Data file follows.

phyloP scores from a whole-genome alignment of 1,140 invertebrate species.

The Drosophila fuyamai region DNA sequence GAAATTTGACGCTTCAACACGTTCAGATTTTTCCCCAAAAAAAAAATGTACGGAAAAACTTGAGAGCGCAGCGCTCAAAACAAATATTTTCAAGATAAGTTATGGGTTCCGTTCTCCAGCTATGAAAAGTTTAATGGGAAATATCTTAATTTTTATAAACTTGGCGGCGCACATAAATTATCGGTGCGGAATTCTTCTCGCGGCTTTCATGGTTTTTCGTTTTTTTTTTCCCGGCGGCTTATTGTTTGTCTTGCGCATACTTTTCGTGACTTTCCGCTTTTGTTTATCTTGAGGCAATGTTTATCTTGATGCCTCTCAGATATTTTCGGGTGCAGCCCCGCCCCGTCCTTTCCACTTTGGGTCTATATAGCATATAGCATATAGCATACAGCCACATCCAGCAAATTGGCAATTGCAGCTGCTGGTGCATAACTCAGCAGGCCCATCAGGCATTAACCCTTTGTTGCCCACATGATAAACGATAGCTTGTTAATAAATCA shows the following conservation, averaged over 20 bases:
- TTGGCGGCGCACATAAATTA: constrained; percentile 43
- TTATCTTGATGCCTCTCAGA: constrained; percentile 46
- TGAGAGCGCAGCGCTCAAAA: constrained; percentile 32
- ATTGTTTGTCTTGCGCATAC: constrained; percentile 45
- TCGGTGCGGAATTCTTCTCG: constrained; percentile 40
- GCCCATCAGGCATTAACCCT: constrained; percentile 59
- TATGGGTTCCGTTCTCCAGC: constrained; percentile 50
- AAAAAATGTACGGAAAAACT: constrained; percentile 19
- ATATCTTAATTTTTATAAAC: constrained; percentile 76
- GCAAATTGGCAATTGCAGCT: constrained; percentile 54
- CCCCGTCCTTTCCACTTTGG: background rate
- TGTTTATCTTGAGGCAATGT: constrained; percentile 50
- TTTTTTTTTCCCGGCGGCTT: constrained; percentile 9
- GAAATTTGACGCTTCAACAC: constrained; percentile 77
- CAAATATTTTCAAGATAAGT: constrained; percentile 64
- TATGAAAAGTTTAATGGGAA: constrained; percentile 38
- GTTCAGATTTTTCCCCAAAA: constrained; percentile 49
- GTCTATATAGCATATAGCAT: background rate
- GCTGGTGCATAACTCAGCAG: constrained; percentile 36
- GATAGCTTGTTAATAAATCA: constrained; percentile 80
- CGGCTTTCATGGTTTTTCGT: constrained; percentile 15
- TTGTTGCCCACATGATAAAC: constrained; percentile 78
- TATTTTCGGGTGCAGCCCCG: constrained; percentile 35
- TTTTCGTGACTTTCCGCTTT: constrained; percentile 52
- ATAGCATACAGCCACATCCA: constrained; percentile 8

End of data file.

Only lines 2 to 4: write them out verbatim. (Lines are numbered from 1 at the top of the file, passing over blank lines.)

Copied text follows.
The Drosophila fuyamai region DNA sequence GAAATTTGACGCTTCAACACGTTCAGATTTTTCCCCAAAAAAAAAATGTACGGAAAAACTTGAGAGCGCAGCGCTCAAAACAAATATTTTCAAGATAAGTTATGGGTTCCGTTCTCCAGCTATGAAAAGTTTAATGGGAAATATCTTAATTTTTATAAACTTGGCGGCGCACATAAATTATCGGTGCGGAATTCTTCTCGCGGCTTTCATGGTTTTTCGTTTTTTTTTTCCCGGCGGCTTATTGTTTGTCTTGCGCATACTTTTCGTGACTTTCCGCTTTTGTTTATCTTGAGGCAATGTTTATCTTGATGCCTCTCAGATATTTTCGGGTGCAGCCCCGCCCCGTCCTTTCCACTTTGGGTCTATATAGCATATAGCATATAGCATACAGCCACATCCAGCAAATTGGCAATTGCAGCTGCTGGTGCATAACTCAGCAGGCCCATCAGGCATTAACCCTTTGTTGCCCACATGATAAACGATAGCTTGTTAATAAATCA shows the following conservation, averaged over 20 bases:
- TTGGCGGCGCACATAAATTA: constrained; percentile 43
- TTATCTTGATGCCTCTCAGA: constrained; percentile 46